Printable poster can be found at etsy shop EtOfficina.
  1. Join a Book Club

For me, joining a book club has made it much easier to tackle my list. Not only do I have an organized list of books that we are planning to read, but I have people to discuss these books with. Having people reading the same books as me not only makes my reading more productive, but also challenges me to keep up with the reading and not slack on our reading schedule. So join an already existing book club or create one with your friends! Reading one book every two to three weeks, depending on length, has made managing my TBR a possibility.

There’s three tips to get you started on your TBR list. If you have any tips of your own that we haven’t mentioned, please feel free to share in the comments below! Happy reading!

via GIPHY

5 Booktubers to Get You Started

It’s no secret that I can waste plenty of time on YouTube. It’s a black hole. I start off with a “just for a few minutes” mindset, checking what some of my favorite Youtubers may have uploaded, and then five hours later, I’m learning how to do Yoda costume makeup for absolutely no reason.

YouTube is a community of communities where there is something for everyone: makeup lovers, gamers, musicians, belly dancers in training, you name it. Book lovers are not excluded, as they shouldn’t be.

BookTube is a glorious place where readers can unite for our common love: books! You just have to know where to look. If you aren’t familiar with it, here are a few booktubers that you can start off with. If you are, maybe we’ve mentioned one of your favorites.

1. Ariel Bissett

Quirky, charming, entertaining, Ariel is a personal favorite. Her channel is one full of book reviews, poetry, writing tips, and creativity. She’s delightful to watch and just plain adorable, and between you and me, she is living the dream life. Who doesn’t want to live in London?

Here’s one of my personal favorite videos:

2. WellDoneBooks (Max)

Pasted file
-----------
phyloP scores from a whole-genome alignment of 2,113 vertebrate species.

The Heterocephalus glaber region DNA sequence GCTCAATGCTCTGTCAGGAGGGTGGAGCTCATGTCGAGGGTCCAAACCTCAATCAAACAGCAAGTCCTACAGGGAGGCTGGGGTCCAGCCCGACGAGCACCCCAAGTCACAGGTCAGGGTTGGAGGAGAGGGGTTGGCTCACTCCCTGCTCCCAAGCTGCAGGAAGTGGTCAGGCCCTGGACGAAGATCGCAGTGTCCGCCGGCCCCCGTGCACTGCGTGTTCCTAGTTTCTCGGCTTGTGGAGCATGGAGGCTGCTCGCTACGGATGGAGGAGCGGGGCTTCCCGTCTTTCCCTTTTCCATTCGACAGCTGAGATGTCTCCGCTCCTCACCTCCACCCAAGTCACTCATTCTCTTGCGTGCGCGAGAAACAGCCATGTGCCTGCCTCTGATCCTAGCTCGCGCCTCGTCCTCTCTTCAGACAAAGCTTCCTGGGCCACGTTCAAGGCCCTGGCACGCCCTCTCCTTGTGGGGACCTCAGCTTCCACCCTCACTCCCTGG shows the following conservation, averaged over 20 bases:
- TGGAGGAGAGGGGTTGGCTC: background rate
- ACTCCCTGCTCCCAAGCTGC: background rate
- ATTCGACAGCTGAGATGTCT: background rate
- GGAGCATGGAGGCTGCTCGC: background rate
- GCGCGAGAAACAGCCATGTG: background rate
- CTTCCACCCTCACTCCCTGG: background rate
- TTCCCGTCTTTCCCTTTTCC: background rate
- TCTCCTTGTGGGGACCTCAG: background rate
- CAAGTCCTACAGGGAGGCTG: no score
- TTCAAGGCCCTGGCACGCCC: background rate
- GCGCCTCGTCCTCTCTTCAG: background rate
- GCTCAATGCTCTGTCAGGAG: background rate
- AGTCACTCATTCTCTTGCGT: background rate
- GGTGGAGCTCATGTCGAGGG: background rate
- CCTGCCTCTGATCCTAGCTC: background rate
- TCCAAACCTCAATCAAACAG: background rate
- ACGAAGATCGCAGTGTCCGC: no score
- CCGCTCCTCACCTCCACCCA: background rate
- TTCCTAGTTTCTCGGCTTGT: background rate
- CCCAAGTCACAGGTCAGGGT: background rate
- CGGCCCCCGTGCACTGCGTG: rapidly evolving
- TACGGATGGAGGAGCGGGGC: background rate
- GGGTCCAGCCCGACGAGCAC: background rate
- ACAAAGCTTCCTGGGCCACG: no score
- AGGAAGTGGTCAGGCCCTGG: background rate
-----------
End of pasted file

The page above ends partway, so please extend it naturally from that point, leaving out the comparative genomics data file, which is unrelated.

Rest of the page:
If you’re looking for more literary, analytical reviews of your favorite books, or of a book you’re hoping to make a favorite, Max is the booktuber for you. His channel is loaded with book reviews from memoirs like Heart of  Glass by Wendy Lawless to fun novels like The Girls by Emily Kline. He gives insightful opinions so that you never have to wonder, “Is this the book for me?”

Check out his most recent video:

3. polandbananasBOOKS (Christine Riccio)

Christine is certainly one of the more energetic booktubers out there and is perhaps my favorite on this list. Her videos are fun and highly engaging. And with her upbeat, all over the place attitude, it’s hard to get bored when watching her videos. She does “booktalks,” often with popular authors, book hauls, and reviews of TV shows and movies.

Get to know her here:

4. PadfootndProngs07 (Raeleen Lemay) 

Raleen is a wonderful choice in BookTube entertainment, especially if you are like this blogger and have a passion for YA fiction. She has read and mentioned perhaps every possible book that YA readers could love and put on their TBR lists. As a bonus, she does a monthly unboxing of Owlcrates, YA book and swag subscription boxes.

Here’s a book tag!

And last, but not least:

5. jessethereader (Jesse)

Jesse is a joy to watch and keeps things interesting. He’s energetic and genuine and truly loves his books. He keeps his book reviews entertaining and produces lots of fun content, including plenty of challenge videos. And I am very jealous of his library.

Another fun book tag to check out:

Of course, there are plenty of other wonderful booktubers that didn’t make it to this list, but we all have to start somewhere. There is a whole book-loving world to be discovered and it’s waiting for you. But if you are already a BookTube aficionado and we haven’t mentioned one of your faves, feel free to share in the comments below! Have a great day, everyone, and go explore BookTube!